Have you ever wondered if there is more beyond albedo textures? Have you ever thought about how a normal texture works, and why it’s purple? What about the difference between height maps and normal textures? Read on to learn the most common types of textures used in game design.
An albedo texture give color data. It is probably the most simple and easy to understand texture.
Just like taping a sign to a light post in real life, applying an albedo texture pastes the color onto a geometry in the game engine, so to speak.
You can very well grasp the function of a height map by its name — it provides the height information. This texture is typically a grey scale image, where the brightness of each pixel corresponds to a particular height on a mesh.
A height map can give an otherwise flat mesh the illusion of depth, like a brick wall with individual bricks sticking out.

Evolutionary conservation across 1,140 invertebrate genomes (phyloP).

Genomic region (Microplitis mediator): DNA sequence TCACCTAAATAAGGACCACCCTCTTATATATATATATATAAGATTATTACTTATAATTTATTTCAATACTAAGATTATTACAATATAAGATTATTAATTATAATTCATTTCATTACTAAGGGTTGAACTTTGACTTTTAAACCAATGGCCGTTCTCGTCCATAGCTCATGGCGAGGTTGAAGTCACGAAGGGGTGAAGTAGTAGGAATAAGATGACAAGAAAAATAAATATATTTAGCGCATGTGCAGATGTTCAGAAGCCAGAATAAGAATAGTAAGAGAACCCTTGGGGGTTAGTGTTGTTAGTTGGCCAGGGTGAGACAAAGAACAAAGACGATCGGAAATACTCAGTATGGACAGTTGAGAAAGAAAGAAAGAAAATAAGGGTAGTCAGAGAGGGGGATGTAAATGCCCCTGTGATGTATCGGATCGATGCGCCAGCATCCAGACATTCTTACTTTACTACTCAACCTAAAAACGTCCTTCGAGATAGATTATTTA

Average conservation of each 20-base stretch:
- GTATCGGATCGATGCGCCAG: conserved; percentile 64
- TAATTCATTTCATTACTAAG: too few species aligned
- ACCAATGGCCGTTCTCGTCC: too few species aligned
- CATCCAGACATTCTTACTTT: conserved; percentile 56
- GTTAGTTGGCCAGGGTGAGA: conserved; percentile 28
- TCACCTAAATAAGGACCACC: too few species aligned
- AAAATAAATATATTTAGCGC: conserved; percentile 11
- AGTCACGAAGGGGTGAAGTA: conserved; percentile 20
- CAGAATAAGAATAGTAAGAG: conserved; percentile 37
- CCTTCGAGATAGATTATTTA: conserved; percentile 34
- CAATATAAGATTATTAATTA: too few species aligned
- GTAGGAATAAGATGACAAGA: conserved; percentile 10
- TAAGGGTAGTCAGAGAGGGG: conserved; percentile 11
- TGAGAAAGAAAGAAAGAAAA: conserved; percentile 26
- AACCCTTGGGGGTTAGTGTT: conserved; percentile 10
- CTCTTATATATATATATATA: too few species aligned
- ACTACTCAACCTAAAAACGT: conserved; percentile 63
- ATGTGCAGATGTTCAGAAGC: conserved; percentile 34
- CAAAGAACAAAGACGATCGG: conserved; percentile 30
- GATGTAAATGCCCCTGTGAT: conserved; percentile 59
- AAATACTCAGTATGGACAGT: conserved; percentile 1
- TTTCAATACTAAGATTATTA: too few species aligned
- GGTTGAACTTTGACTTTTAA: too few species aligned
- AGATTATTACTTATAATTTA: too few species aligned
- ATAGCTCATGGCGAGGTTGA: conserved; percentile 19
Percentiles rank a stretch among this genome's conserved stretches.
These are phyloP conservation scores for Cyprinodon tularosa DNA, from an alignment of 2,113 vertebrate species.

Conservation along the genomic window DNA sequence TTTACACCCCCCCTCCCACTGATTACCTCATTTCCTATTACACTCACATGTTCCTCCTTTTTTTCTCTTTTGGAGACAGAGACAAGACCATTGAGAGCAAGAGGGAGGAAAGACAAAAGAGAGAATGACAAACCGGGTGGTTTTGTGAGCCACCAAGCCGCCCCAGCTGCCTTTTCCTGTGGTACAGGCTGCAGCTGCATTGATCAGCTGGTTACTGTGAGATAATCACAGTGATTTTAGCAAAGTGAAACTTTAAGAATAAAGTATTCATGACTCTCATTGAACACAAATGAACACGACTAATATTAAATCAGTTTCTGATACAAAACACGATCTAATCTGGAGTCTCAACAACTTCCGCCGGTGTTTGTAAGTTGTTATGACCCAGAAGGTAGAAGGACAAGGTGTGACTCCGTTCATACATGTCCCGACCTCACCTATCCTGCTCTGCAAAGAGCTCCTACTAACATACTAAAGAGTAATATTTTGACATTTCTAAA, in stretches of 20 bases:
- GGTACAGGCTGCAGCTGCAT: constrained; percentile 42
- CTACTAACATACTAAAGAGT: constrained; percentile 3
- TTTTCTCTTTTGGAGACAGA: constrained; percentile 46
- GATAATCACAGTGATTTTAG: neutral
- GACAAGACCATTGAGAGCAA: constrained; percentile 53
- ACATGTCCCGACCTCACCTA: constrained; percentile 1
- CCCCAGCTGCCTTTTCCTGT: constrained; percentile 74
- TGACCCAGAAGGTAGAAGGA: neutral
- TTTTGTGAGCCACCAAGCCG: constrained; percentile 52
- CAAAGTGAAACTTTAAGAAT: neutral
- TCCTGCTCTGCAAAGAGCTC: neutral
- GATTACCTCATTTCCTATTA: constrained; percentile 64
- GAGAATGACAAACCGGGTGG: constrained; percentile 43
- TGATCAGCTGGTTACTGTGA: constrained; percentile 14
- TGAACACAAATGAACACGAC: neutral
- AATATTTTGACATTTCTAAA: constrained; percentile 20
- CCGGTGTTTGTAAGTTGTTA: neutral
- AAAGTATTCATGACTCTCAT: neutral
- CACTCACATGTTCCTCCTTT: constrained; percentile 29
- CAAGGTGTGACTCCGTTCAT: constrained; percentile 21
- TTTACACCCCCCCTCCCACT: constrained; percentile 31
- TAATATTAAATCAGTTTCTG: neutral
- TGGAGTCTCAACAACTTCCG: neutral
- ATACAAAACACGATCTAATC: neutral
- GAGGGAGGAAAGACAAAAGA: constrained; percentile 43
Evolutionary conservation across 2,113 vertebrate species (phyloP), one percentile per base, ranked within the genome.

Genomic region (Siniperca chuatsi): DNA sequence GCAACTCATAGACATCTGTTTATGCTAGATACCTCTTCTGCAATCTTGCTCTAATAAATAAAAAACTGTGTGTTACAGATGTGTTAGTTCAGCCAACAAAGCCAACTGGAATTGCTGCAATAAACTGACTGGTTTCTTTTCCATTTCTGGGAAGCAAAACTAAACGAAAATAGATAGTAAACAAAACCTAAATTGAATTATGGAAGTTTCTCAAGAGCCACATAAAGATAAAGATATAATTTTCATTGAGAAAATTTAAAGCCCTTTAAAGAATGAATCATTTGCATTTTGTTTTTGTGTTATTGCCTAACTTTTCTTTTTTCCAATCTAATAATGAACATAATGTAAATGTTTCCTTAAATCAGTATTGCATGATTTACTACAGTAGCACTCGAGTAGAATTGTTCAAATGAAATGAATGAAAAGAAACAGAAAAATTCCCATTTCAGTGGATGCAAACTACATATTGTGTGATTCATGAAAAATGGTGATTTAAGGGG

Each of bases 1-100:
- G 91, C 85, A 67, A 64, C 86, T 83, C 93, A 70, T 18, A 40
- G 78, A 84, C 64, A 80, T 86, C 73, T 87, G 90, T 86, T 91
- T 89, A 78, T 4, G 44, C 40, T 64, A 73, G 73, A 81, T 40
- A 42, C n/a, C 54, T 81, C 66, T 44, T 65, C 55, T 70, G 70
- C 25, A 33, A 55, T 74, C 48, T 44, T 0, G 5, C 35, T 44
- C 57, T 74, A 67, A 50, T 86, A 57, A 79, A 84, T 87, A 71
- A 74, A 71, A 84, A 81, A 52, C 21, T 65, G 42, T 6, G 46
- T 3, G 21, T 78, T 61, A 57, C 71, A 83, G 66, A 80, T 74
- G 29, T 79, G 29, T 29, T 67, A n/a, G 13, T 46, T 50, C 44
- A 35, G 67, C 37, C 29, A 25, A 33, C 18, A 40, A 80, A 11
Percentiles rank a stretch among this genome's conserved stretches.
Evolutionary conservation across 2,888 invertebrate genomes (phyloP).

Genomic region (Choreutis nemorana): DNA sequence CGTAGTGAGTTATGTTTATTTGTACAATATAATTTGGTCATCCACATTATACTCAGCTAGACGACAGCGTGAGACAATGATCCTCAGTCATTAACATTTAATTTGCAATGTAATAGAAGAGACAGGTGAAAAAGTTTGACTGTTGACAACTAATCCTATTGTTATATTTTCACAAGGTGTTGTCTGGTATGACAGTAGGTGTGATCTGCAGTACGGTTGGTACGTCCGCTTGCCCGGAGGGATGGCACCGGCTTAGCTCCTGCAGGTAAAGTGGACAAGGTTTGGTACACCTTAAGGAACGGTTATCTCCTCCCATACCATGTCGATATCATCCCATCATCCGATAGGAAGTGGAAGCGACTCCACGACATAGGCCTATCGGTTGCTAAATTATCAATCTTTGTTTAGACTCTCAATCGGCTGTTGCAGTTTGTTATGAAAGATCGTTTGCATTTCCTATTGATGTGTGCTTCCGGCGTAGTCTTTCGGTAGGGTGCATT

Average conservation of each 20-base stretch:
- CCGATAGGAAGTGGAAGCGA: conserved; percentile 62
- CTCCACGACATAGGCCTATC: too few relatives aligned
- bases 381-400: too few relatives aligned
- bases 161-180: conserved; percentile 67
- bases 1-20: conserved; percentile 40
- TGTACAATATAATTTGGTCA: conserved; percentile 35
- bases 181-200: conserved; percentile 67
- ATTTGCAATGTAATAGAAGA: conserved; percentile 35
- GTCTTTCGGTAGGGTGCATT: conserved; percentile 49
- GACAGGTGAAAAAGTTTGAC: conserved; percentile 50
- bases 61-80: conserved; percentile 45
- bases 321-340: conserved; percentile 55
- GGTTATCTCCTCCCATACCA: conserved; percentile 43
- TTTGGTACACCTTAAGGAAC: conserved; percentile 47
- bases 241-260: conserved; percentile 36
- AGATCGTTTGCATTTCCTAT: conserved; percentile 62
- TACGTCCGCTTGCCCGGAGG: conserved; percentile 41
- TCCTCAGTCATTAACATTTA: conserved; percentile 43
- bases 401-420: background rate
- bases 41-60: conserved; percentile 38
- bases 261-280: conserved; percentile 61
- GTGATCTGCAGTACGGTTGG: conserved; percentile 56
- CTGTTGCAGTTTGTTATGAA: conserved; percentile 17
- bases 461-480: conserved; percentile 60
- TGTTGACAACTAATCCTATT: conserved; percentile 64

Similar to height maps, a normal can give a “depth” effect to a flat mesh by simulating high and low points. Also like a height map, it bases its height information off of color data. However, this is where similarities end between height and normal maps.
Well, instead of 1-dimensional greyscale color data, a normal map is based off of 3-dimensional data. Each dimension — X, Y, and Z — are mapped to an RGB color channel. This allows for more complex spatial data to be encoded, compared to a height map. However, the majority of the time you only use one axis anyway.
An ambient occlusion (AO) map is a baked light map that creates an indirect lighting effect. Since AO maps are static in nature, they are only realistic in situations where the lighting has been predetermined.
An emission texture simply tells the shader to output light from the bright areas on a texture. The brightness of the color is proportional to how much light the material emits — higher RGB values emit more light. For example, an RGB value of (128, 128, 100) is brighter than (28, 28, 0).